By Scott Krepich, Food and Environmental Application Scientist
Hydrophilic Interaction Chromatography (HILIC) is a variant of normal-phase liquid chromatography that partly overlaps with other chromatographic applications such as ion-chromatography and reversed-phase liquid chromatography. However, not all researchers know when the best time to use HILIC separation is. So, I am going to break down all the information and help answer the question we are all asking: When should I use HILIC?
Answer: While this seems like it should be an easy answer, HILIC is a little more complicated than that. While an advocate of the HILIC separation mode, I can attest to the myriad of challenges, making it less ideal for many practical scenarios.
HILIC can be a powerful and effective technique for the most challenging cases if you can navigate a couple of common pitfalls and target the most appropriate scenarios.
The most common applications where HILIC can be used is with LC-MS/MS.
- Polar analytes: This is most difficult in reversed phase, as their weak retention limits the scope of selectivity and method optimization parameters.
- Trace amounts: For solubility reasons in acetonitrile, which is typically a necessary injection solvent.
- Mass Spec Detection: Other, more familiar solutions for polar analytes are not mass spec compatible, whereas HILIC elution compositions are ideal with mass spec
All three of these points are necessary to make a HILIC separation mode among the primary method development routes, with bioanalytical and single residue pesticide methods topping the list.
Common solutions for polar analytes are ion-exchange (typically non-volatile buffers not compatible with mass-spec), high aqueous reversed-phase on polar functionalized or phenyl-phases (poor retention and poor de-solvation within an electrospray ion-source), ion-pairing agents (not mass spec compatible or memory effect concerns), and basic mobile phase pH’s to neutralize weak base analytes (less columns are stable at basic pH’s and theoretically may suppress positive ion-mode sensitivity).
Considering these common solutions have their own downsides, you might be wondering why HILIC isn’t among the top solutions for a broader range of polar analyte applications, so here are some of the common technical issues that arise:
- Inject related solvent breakthrough—Acetonitrile, or acetone-rich injection solvents, are typically a requirement for the HILIC separation mode and notoriously more finicky towards the injection solvent than reversed phase. This includes more injector maintenance and check valve nuances, that seem to be exacerbated in a HILIC separation.
- Ionic interactions—These can be more difficult to control and are influenced by pH, buffer concentration, and temperature. Often HILIC will rely on these interactions, and to be robustly reproducible. Small methodology adjustments may be necessary.
- Non-traditional ion-suppression regions—Since we’re utilizing polar interaction for retention and selectivity, not all ion-suppression components will elute un-retained at the void. Resulting with the results coming out with analytes of interest in the heart of a gradient. The potential unpredictability of this, if not characterized through thorough infusion studies, may be the biggest technical concern of a HILIC separation mode.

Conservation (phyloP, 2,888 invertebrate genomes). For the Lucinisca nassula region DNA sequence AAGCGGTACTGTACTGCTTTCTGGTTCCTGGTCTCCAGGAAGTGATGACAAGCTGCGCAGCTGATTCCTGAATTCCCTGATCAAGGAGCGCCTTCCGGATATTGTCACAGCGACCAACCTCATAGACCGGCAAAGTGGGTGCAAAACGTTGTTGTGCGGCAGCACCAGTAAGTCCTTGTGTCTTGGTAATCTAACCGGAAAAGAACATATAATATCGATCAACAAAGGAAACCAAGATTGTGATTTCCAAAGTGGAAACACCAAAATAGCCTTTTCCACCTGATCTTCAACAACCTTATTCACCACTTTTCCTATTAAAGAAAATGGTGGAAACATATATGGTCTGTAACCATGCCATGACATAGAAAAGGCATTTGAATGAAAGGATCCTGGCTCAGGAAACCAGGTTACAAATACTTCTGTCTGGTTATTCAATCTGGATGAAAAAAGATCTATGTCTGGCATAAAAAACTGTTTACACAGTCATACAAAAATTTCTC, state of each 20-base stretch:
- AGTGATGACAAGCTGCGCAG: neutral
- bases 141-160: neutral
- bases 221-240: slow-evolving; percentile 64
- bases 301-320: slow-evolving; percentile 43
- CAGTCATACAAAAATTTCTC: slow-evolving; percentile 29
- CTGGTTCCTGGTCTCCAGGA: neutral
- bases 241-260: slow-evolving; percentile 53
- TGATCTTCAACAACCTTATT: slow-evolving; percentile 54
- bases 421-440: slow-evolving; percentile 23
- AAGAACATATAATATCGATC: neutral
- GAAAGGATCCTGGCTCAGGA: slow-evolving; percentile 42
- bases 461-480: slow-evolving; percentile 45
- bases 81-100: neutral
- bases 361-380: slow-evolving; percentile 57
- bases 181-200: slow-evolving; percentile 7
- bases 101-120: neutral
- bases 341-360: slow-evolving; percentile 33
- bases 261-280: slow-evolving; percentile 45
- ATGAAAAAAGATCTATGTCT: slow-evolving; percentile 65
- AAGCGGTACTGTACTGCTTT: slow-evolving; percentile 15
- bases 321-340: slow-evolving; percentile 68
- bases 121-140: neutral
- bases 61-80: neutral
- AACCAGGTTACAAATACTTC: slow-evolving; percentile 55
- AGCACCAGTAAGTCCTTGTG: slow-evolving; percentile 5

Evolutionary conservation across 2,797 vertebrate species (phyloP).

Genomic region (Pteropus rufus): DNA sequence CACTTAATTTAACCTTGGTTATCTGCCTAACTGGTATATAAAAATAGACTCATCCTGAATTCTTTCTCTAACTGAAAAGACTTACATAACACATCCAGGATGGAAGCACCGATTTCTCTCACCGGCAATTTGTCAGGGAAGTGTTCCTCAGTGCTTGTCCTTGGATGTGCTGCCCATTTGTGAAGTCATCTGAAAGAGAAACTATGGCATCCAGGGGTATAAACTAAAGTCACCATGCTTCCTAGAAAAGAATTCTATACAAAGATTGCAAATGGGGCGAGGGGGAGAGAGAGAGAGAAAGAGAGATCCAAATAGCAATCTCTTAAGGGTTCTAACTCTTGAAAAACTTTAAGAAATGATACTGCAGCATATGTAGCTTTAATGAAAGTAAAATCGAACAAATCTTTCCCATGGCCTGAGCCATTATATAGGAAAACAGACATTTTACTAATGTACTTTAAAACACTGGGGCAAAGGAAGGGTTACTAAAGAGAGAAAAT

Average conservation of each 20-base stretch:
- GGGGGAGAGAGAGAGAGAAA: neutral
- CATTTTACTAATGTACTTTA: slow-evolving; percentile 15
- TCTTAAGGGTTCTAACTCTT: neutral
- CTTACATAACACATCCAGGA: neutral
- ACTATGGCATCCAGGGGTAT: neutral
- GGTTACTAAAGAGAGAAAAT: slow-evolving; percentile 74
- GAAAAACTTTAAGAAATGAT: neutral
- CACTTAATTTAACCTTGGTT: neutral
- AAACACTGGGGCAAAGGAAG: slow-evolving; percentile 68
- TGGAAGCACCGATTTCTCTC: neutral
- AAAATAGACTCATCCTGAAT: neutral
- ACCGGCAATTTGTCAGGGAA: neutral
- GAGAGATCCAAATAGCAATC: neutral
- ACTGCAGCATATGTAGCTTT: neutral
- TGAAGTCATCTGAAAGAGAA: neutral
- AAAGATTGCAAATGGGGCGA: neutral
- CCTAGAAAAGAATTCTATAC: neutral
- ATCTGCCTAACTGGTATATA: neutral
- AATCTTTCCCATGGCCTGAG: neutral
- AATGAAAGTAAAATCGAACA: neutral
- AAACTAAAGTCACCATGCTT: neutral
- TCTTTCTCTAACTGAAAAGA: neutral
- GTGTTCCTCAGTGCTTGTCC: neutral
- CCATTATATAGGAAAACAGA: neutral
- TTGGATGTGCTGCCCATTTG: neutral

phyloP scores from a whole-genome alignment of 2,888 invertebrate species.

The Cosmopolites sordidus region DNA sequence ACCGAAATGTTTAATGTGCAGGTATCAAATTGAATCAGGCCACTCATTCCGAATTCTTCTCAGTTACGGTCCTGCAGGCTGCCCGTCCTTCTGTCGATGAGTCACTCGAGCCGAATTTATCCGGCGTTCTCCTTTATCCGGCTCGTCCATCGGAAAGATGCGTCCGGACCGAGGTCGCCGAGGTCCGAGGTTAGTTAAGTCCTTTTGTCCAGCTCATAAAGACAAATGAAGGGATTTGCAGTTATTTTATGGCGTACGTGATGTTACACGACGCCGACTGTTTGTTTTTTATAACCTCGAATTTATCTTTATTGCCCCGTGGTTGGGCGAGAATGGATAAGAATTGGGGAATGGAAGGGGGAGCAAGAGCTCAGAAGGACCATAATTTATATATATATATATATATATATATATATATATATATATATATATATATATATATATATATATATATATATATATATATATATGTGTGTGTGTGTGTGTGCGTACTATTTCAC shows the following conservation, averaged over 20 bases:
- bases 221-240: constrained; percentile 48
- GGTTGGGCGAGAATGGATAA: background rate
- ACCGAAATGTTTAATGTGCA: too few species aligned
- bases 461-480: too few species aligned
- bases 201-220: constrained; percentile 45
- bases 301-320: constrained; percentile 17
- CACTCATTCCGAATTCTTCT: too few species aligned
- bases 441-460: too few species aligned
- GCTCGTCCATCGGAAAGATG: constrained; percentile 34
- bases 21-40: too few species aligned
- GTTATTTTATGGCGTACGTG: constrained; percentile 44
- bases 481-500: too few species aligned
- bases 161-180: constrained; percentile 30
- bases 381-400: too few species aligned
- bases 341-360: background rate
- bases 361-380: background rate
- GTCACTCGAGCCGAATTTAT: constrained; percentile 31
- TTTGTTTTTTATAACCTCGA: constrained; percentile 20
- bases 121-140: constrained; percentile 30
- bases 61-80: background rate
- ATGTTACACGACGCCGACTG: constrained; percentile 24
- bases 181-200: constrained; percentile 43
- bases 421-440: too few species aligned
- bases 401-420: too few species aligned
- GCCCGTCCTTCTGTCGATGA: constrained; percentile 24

- Depletion of the aqueous-enriched layer—HILIC may be distinctly different than normal phase, not just in its use of reversed phase solvents, but also mechanistically. While the relatively less polar acetonitrile is the weak solvent (encouraging retention), with aqueous buffer being the strong solvent (encouraging elution), it still needs to be aqueous in the mobile phase—to keep the polar stationary phase saturated with moisture. This is to facilitate the partitioning (retention) in and out of the stationary phase through the aqueous enriched layer.
Ionic and dipole interactions in the stationary phase are still significant for selectivity, but the primary retention mechanism is thought to revolve around this equilibrium partitioning. Conceptually, it may be the reason why acetonitrile is the only solvent that works as the primary weak solvent, as it is more prone to facilitate such a partition. Consider when mixing acetonitrile and water mobile phase pre-mixes, the solution gets cold (endothermic), and takes mechanical energy to get them to combine even though they are miscible. Acetone is the only other solvent in a true HILIC separation, with others like methanol disrupting the partition (and relying on ionic interactions if successfully retaining polar compounds).
These challenges can be overcome, and so I wanted to add one subtle benefit to HILIC for polar analytes over reversed-phase, and that is related to the sample matrix and mobile phase eluotropic strength. In reversed phase, if we’re retaining polar analytes with a low eluotropic strength (high aqueous), anything mid-polar and non-polar in the sample will be retained on the column stationary phase. These will either elute unpredictably in subsequent injections, saturate the column and limit lifetime, require a longer gradient and re-equilibration to elute, and/or lead to irreproducibility.